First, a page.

War of the Rebellion: Serial 077 Page 0668 KY., SW. VA., TENN., MISS., ALA., AND N. GA. Chapter LI.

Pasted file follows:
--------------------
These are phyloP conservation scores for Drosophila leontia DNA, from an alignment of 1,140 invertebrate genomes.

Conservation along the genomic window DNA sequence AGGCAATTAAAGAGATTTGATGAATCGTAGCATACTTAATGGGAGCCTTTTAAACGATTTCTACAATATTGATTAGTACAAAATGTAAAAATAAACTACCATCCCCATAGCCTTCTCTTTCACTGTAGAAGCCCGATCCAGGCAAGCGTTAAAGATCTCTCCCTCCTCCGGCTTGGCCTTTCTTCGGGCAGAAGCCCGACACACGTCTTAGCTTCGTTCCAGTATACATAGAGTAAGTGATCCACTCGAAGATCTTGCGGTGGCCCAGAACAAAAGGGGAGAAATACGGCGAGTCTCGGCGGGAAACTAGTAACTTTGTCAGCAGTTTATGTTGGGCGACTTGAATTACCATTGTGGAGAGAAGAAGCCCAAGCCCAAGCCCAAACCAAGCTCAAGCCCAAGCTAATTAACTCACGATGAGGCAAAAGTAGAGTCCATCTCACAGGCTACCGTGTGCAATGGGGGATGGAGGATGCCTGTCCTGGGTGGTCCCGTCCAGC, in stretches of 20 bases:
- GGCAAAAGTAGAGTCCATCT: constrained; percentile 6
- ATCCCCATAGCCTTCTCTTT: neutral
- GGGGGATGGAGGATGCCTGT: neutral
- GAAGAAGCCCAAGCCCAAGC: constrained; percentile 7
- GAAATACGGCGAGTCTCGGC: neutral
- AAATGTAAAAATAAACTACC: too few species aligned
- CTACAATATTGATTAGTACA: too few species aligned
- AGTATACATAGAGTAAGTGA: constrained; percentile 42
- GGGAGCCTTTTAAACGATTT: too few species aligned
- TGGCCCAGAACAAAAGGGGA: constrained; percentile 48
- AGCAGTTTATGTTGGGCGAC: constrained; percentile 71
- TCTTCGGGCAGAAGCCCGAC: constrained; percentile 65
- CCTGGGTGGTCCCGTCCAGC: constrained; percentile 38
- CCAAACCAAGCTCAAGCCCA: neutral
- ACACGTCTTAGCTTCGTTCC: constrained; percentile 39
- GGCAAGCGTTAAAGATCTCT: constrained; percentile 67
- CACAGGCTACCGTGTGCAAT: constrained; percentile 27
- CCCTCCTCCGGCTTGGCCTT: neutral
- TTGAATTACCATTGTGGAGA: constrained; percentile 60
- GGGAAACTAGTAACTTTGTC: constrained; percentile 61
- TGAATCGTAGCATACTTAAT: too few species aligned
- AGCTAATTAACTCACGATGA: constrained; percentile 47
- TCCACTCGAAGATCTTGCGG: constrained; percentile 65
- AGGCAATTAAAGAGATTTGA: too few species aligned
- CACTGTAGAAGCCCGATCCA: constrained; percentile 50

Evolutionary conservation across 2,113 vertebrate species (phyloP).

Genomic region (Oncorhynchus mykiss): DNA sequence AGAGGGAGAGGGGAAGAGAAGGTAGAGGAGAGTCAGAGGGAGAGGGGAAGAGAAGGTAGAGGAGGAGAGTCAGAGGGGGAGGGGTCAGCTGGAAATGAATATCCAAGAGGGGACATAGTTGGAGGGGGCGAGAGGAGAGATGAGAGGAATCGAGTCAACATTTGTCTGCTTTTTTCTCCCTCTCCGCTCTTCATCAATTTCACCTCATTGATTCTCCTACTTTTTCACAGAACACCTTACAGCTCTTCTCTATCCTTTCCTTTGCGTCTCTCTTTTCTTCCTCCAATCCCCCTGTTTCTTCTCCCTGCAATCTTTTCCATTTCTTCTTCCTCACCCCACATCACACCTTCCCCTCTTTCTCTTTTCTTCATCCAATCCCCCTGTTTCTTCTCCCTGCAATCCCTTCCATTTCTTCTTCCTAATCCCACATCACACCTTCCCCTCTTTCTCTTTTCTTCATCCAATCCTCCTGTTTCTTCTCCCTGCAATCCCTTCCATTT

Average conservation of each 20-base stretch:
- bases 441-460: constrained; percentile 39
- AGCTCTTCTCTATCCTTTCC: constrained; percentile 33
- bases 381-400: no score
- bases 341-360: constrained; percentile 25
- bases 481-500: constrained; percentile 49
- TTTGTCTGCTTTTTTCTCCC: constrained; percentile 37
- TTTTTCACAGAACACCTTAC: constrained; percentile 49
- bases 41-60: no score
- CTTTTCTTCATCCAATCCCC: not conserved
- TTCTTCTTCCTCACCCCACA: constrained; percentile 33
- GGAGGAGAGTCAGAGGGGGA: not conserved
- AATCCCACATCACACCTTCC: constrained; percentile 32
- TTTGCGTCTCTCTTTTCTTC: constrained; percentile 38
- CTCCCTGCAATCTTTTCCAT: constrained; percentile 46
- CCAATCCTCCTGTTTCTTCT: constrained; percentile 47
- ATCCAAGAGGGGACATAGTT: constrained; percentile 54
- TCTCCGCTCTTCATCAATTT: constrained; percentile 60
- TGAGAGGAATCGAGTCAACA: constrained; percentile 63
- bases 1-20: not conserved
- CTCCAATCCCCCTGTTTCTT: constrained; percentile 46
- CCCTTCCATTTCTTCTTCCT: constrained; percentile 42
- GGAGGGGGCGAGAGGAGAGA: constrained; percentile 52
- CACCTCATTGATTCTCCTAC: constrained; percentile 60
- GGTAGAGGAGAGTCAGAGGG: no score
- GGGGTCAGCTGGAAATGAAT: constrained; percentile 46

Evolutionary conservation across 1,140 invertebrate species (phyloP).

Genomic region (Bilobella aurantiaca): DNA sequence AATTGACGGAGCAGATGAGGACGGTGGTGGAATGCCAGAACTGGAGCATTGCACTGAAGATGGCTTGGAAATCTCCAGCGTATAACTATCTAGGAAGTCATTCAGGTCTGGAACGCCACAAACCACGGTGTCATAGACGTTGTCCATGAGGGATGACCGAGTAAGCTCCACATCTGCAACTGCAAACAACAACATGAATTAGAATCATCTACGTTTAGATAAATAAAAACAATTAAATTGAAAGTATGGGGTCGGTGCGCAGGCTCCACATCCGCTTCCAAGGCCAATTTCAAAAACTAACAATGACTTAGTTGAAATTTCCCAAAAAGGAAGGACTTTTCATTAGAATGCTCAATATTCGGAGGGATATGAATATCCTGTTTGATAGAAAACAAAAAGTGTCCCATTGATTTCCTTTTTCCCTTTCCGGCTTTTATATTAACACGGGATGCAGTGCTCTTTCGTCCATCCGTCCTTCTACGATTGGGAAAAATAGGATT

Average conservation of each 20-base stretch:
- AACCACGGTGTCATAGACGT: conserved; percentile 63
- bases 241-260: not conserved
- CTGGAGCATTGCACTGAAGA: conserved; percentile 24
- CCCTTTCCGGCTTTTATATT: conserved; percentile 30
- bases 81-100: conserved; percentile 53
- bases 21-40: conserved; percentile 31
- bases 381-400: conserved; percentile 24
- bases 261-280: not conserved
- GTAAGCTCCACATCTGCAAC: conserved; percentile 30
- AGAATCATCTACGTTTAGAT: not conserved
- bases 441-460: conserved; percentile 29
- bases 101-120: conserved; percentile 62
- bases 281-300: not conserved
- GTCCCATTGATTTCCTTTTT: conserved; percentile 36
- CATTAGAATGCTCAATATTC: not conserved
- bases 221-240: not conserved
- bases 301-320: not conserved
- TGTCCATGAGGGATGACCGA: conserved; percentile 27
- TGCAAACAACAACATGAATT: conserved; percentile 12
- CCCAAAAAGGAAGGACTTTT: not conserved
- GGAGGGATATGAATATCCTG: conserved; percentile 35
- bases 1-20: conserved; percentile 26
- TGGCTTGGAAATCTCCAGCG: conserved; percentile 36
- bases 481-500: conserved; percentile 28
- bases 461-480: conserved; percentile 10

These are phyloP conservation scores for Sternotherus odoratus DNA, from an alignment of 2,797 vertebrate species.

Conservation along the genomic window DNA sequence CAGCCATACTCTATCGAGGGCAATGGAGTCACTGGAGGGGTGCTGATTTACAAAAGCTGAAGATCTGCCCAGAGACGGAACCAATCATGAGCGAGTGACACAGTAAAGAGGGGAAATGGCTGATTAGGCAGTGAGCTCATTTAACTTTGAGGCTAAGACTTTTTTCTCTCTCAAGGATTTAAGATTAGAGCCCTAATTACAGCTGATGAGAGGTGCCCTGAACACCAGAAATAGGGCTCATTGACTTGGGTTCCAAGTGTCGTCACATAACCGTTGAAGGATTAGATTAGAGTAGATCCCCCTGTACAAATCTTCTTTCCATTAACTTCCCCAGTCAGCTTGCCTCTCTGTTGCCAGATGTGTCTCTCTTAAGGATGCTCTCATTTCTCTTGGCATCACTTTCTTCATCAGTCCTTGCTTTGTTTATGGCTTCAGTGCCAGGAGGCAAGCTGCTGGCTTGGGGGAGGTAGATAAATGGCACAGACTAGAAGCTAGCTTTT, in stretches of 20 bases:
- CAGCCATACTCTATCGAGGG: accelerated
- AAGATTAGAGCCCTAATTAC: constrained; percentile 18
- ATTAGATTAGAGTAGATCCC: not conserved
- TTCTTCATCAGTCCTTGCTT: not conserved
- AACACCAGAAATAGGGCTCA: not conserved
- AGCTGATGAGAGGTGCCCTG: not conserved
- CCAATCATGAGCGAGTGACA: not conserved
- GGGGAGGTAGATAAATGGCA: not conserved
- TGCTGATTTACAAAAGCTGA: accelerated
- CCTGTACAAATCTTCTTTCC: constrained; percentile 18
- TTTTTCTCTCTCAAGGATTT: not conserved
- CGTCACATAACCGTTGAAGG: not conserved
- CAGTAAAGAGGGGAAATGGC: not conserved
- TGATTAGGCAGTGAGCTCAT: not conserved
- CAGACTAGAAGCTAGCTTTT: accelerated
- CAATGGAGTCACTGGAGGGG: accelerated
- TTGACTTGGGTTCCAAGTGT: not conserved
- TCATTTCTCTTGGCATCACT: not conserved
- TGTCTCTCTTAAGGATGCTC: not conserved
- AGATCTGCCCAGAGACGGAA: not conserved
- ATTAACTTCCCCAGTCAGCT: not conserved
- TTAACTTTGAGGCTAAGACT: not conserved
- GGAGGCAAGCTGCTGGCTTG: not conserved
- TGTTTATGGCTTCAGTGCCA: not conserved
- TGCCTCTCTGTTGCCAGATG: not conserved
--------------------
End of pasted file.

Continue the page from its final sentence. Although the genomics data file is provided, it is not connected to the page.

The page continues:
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regiments, the One hundred and eleventh Pennsylvania Veteran Volunteers and the Sixty-sixth Ohio Veteran Volunteers, were assigned to special duty in Atlanta, the former as provost guard, and the latter reporting to Colonel Beckwith, chief commissary. During the month of September nothing occurred to disturb the routine of camp life. About the 1st of October a general movement of all the corps, excepting the Twentieth, was made to the rear, to meet certain movements of the enemy. Our corps, being left to hold Atlanta, we commenced the construction of an inner line of forts and rifle-pits, our camp still remaining near the old outer line, which we had strengthened and improved by slashing and abatis. From the 3rd until the 20th of October, with the exception of a few days, 1,000 men from this DIVISION worked daily upon the inner line, which was formidably strong. The interruption of our communications by Hood's army had by the 10th of October caused a great scarcity of forage in Atlanta, and to prevent the total sacrifice of our horses and mules, it became necessary to draw entirely upon the surrounding country. The first foraging expedition for this purpose was sent out under my command on the 11th of October. October 11, at 7 a. m., I left Atlanta in command of a foraging expedition composed as follows: Detachments from my DIVISION under Colonel H. A. Barnum, 1,050 men; Second Brigade, First DIVISION, under Colonel Carman, 1,080 men; cavalry under Colonel I. Garrard, 700 men; one battery under Lieutenant Sawdy, four 3-inch rifled guns; 420 wagons from the different commands at this post. Reached Flat Rock at 6 p. m., small detachments of the enemy's cavalry retiring before my advance. Here I encamped and parked my trains in a position strengthened by rail defenses, and from this place as a depot my foraging operations were conducted. October 12, crossed South River at Flat Rock and during the day loaded about 300 wagons within a distance of three miles along the Fayetteville road. These were sent to the temporary depot. About noon one of my cavalry outposts was attacked by a party of the enemy, who were driven off, 2 men of Colonel Garrard's command being wounded in the affair. Shortly before dark the enemy attacked another outpost, and were charged by a detachment of my cavalry, who drove them one mile and a half, with a loss of 2 rebels killed. I subsequently ascertained that the enemy's main body near me was 700 strong, with two pieces of artillery. October 13, at daybreak, leaving the laden trains under guard at the depot, I recrossed the river, loaded the balance of my wagons, and at 8 p. m. commenced my return to Atlanta. October 14, by 1 a. m. I reached a point within six miles of Atlanta, where I halted and rested my command until 6. 30 a. m., then resumed the march and entered the city. The distance marched during the expedition was forty-six miles. Amount of corn brought to Atlanta upward of 10,000 bushels, besides which about 3,500 animals, used with my trains, and all my men, were amply subsisted on the country; twenty-one bales of cotton were also brought in. October 16, another foraging expedition was sent out under command of Colonel Robinson, of the First DIVISION. Seven hundred men from my Second Brigade were detailed and formed part of this force. After four days' absence they returned with their trains well loaded with corn. October 20 to 24, detachments from my command were engaged taking up the iron and destroying the track on the WEST Point railroad, during which considerable skirmishing took place with the rebel cavalry near East Point. October 26, at 7 a. m., I left Atlanta in command of a foraging expedition composed as follows: The THIRD Brigade of my DIVISION under Lieu-